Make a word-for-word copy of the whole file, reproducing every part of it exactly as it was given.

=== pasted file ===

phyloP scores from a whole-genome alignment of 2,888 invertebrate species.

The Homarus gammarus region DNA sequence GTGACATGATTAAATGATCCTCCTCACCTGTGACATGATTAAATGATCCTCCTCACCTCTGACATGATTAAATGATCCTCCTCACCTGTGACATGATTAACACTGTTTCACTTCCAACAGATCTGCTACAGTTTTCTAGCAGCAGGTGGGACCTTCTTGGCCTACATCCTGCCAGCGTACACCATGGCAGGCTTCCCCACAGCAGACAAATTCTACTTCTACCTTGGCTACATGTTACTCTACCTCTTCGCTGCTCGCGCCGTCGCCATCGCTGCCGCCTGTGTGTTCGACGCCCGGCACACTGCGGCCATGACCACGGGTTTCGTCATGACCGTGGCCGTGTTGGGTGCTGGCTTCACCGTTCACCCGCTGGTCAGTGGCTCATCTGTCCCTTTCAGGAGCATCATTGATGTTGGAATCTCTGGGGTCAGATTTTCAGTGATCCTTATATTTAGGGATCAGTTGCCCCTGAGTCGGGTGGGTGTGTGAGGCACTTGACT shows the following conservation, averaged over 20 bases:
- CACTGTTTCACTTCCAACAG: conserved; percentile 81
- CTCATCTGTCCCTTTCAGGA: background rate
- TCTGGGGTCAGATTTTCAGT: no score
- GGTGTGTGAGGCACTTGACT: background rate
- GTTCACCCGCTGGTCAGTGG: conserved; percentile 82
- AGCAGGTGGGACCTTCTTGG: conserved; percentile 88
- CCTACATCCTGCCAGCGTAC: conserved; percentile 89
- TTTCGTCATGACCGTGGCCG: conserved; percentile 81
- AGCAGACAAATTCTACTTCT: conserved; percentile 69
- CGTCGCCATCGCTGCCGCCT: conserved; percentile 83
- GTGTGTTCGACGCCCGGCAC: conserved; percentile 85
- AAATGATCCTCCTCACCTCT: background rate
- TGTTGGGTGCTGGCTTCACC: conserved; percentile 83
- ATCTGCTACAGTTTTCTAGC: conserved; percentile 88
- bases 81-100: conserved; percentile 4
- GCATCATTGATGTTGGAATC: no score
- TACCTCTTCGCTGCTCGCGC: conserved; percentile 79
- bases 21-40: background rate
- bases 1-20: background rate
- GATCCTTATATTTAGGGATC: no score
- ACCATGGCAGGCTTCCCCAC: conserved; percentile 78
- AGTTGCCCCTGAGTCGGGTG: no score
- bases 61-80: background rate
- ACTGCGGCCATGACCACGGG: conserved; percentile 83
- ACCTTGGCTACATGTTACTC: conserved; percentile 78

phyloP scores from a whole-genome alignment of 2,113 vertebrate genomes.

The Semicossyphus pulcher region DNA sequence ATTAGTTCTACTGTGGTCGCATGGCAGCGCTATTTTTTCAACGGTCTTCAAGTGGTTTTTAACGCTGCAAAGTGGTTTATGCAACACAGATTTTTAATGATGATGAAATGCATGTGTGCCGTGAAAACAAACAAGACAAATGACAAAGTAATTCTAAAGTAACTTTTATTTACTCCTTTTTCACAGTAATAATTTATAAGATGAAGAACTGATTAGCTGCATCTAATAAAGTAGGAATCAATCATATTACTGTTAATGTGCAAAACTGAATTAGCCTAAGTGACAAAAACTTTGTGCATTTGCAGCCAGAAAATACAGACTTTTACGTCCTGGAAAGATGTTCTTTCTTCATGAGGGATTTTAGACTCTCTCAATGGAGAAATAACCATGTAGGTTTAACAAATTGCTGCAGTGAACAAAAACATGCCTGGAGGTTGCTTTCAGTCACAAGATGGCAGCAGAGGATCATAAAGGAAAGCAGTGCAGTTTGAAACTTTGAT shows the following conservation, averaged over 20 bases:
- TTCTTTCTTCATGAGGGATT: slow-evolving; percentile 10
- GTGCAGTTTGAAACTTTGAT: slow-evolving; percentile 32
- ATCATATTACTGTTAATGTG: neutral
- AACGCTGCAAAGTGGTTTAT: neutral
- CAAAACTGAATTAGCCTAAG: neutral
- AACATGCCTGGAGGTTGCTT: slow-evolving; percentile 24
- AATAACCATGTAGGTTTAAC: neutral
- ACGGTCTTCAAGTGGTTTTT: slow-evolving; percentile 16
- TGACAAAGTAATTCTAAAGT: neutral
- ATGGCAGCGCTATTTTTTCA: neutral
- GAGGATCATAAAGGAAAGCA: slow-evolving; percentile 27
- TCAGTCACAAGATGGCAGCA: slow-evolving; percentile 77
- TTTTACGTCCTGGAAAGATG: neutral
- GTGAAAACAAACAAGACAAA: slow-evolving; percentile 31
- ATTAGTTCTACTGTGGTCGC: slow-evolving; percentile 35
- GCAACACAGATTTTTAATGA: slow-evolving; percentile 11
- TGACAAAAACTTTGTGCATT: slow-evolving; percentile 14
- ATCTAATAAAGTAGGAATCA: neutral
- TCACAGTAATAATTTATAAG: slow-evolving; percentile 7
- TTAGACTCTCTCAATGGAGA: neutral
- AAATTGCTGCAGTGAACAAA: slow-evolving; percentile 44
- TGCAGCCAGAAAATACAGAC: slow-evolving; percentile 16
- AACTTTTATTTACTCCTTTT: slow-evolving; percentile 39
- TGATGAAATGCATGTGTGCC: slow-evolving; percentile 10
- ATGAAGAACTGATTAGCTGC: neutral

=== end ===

phyloP scores from a whole-genome alignment of 2,888 invertebrate species.

The Homarus gammarus region DNA sequence GTGACATGATTAAATGATCCTCCTCACCTGTGACATGATTAAATGATCCTCCTCACCTCTGACATGATTAAATGATCCTCCTCACCTGTGACATGATTAACACTGTTTCACTTCCAACAGATCTGCTACAGTTTTCTAGCAGCAGGTGGGACCTTCTTGGCCTACATCCTGCCAGCGTACACCATGGCAGGCTTCCCCACAGCAGACAAATTCTACTTCTACCTTGGCTACATGTTACTCTACCTCTTCGCTGCTCGCGCCGTCGCCATCGCTGCCGCCTGTGTGTTCGACGCCCGGCACACTGCGGCCATGACCACGGGTTTCGTCATGACCGTGGCCGTGTTGGGTGCTGGCTTCACCGTTCACCCGCTGGTCAGTGGCTCATCTGTCCCTTTCAGGAGCATCATTGATGTTGGAATCTCTGGGGTCAGATTTTCAGTGATCCTTATATTTAGGGATCAGTTGCCCCTGAGTCGGGTGGGTGTGTGAGGCACTTGACT shows the following conservation, averaged over 20 bases:
- CACTGTTTCACTTCCAACAG: conserved; percentile 81
- CTCATCTGTCCCTTTCAGGA: background rate
- TCTGGGGTCAGATTTTCAGT: no score
- GGTGTGTGAGGCACTTGACT: background rate
- GTTCACCCGCTGGTCAGTGG: conserved; percentile 82
- AGCAGGTGGGACCTTCTTGG: conserved; percentile 88
- CCTACATCCTGCCAGCGTAC: conserved; percentile 89
- TTTCGTCATGACCGTGGCCG: conserved; percentile 81
- AGCAGACAAATTCTACTTCT: conserved; percentile 69
- CGTCGCCATCGCTGCCGCCT: conserved; percentile 83
- GTGTGTTCGACGCCCGGCAC: conserved; percentile 85
- AAATGATCCTCCTCACCTCT: background rate
- TGTTGGGTGCTGGCTTCACC: conserved; percentile 83
- ATCTGCTACAGTTTTCTAGC: conserved; percentile 88
- bases 81-100: conserved; percentile 4
- GCATCATTGATGTTGGAATC: no score
- TACCTCTTCGCTGCTCGCGC: conserved; percentile 79
- bases 21-40: background rate
- bases 1-20: background rate
- GATCCTTATATTTAGGGATC: no score
- ACCATGGCAGGCTTCCCCAC: conserved; percentile 78
- AGTTGCCCCTGAGTCGGGTG: no score
- bases 61-80: background rate
- ACTGCGGCCATGACCACGGG: conserved; percentile 83
- ACCTTGGCTACATGTTACTC: conserved; percentile 78

phyloP scores from a whole-genome alignment of 2,113 vertebrate genomes.

The Semicossyphus pulcher region DNA sequence ATTAGTTCTACTGTGGTCGCATGGCAGCGCTATTTTTTCAACGGTCTTCAAGTGGTTTTTAACGCTGCAAAGTGGTTTATGCAACACAGATTTTTAATGATGATGAAATGCATGTGTGCCGTGAAAACAAACAAGACAAATGACAAAGTAATTCTAAAGTAACTTTTATTTACTCCTTTTTCACAGTAATAATTTATAAGATGAAGAACTGATTAGCTGCATCTAATAAAGTAGGAATCAATCATATTACTGTTAATGTGCAAAACTGAATTAGCCTAAGTGACAAAAACTTTGTGCATTTGCAGCCAGAAAATACAGACTTTTACGTCCTGGAAAGATGTTCTTTCTTCATGAGGGATTTTAGACTCTCTCAATGGAGAAATAACCATGTAGGTTTAACAAATTGCTGCAGTGAACAAAAACATGCCTGGAGGTTGCTTTCAGTCACAAGATGGCAGCAGAGGATCATAAAGGAAAGCAGTGCAGTTTGAAACTTTGAT shows the following conservation, averaged over 20 bases:
- TTCTTTCTTCATGAGGGATT: slow-evolving; percentile 10
- GTGCAGTTTGAAACTTTGAT: slow-evolving; percentile 32
- ATCATATTACTGTTAATGTG: neutral
- AACGCTGCAAAGTGGTTTAT: neutral
- CAAAACTGAATTAGCCTAAG: neutral
- AACATGCCTGGAGGTTGCTT: slow-evolving; percentile 24
- AATAACCATGTAGGTTTAAC: neutral
- ACGGTCTTCAAGTGGTTTTT: slow-evolving; percentile 16
- TGACAAAGTAATTCTAAAGT: neutral
- ATGGCAGCGCTATTTTTTCA: neutral
- GAGGATCATAAAGGAAAGCA: slow-evolving; percentile 27
- TCAGTCACAAGATGGCAGCA: slow-evolving; percentile 77
- TTTTACGTCCTGGAAAGATG: neutral
- GTGAAAACAAACAAGACAAA: slow-evolving; percentile 31
- ATTAGTTCTACTGTGGTCGC: slow-evolving; percentile 35
- GCAACACAGATTTTTAATGA: slow-evolving; percentile 11
- TGACAAAAACTTTGTGCATT: slow-evolving; percentile 14
- ATCTAATAAAGTAGGAATCA: neutral
- TCACAGTAATAATTTATAAG: slow-evolving; percentile 7
- TTAGACTCTCTCAATGGAGA: neutral
- AAATTGCTGCAGTGAACAAA: slow-evolving; percentile 44
- TGCAGCCAGAAAATACAGAC: slow-evolving; percentile 16
- AACTTTTATTTACTCCTTTT: slow-evolving; percentile 39
- TGATGAAATGCATGTGTGCC: slow-evolving; percentile 10
- ATGAAGAACTGATTAGCTGC: neutral